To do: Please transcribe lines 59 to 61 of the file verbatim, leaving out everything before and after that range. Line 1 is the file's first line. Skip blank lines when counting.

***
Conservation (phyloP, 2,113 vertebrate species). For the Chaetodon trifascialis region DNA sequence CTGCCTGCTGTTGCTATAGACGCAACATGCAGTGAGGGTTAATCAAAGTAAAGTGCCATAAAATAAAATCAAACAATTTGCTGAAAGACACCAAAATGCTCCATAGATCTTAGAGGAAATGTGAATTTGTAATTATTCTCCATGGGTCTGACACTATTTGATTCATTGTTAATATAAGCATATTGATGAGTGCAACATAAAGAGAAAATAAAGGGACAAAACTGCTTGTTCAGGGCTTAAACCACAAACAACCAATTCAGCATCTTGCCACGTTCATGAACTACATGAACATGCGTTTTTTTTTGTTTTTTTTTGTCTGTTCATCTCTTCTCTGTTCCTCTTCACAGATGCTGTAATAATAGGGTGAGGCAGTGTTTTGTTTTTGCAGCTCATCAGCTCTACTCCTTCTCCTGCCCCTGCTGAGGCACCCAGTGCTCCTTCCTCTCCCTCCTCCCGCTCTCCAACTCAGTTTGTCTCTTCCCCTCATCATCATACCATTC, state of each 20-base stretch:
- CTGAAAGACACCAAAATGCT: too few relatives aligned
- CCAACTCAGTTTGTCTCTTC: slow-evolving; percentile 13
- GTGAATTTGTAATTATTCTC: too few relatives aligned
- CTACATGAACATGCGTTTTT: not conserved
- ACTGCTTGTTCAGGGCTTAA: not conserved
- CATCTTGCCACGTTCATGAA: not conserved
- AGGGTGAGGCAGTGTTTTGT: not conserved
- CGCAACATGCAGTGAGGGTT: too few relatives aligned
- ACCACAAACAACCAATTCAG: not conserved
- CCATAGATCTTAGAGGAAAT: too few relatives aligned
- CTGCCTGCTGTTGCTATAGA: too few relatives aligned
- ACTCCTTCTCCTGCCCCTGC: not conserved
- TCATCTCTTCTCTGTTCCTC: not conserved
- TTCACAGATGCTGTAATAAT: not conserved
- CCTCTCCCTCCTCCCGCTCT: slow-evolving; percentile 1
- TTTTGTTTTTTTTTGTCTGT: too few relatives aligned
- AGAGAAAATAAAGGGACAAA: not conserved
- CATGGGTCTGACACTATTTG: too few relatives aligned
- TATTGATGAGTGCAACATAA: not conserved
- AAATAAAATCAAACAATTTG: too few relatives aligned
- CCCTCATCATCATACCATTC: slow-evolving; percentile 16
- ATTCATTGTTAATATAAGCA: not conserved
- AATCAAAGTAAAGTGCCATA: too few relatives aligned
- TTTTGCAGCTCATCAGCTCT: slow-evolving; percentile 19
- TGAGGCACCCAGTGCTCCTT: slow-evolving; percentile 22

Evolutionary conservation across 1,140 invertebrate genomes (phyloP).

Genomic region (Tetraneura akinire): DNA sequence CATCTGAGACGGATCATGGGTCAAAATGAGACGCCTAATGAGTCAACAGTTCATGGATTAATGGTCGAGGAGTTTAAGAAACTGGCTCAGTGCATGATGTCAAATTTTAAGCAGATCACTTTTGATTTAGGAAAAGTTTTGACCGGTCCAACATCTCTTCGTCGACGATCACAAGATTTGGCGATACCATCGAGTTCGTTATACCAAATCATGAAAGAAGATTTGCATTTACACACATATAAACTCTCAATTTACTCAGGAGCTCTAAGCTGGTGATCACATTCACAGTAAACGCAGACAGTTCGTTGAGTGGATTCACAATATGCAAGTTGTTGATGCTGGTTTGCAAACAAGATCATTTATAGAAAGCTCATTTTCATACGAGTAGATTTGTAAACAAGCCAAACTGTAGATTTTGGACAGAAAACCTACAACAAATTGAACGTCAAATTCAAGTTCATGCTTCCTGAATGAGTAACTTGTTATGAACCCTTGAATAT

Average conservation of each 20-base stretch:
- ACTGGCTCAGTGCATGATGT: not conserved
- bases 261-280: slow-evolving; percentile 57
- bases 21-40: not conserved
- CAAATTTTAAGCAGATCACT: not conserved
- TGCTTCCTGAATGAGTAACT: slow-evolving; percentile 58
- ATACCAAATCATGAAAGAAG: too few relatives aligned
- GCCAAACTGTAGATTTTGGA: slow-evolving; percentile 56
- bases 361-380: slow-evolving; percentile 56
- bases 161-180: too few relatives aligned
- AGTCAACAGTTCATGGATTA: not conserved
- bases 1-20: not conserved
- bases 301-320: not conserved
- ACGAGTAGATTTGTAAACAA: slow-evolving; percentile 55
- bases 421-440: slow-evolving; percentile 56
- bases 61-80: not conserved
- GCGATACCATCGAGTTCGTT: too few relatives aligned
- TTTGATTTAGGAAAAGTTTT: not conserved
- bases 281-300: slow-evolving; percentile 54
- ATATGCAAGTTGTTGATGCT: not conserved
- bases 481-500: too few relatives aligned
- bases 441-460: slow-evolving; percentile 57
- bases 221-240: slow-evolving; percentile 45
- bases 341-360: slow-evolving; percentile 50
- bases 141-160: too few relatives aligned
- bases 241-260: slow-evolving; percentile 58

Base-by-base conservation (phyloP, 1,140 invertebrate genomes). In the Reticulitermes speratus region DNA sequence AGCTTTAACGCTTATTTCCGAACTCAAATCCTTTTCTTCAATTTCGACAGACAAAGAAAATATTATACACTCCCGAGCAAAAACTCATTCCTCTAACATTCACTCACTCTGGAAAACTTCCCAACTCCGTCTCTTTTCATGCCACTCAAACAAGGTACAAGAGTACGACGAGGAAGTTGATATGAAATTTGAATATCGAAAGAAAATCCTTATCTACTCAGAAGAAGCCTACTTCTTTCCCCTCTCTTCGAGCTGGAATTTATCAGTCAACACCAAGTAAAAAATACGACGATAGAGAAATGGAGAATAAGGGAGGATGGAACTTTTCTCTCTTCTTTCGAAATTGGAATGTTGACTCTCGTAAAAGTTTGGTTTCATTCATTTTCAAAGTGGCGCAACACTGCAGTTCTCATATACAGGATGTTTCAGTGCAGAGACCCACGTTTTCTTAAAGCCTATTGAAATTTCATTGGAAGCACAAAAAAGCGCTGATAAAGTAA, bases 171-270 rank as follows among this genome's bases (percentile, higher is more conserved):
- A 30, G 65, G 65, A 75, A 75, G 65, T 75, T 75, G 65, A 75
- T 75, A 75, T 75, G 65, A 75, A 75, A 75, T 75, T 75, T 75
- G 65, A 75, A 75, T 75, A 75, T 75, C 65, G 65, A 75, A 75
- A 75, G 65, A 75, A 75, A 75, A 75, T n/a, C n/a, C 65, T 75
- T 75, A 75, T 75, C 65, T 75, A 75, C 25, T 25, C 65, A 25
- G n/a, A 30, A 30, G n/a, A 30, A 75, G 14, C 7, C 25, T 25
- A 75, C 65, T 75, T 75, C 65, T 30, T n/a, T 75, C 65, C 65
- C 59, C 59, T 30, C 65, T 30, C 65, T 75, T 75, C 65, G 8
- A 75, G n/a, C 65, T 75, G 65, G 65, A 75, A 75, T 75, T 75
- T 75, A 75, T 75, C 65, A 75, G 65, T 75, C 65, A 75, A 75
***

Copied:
- A 75, G 65, A 75, A 75, A 75, A 75, T n/a, C n/a, C 65, T 75
- T 75, A 75, T 75, C 65, T 75, A 75, C 25, T 25, C 65, A 25
- G n/a, A 30, A 30, G n/a, A 30, A 75, G 14, C 7, C 25, T 25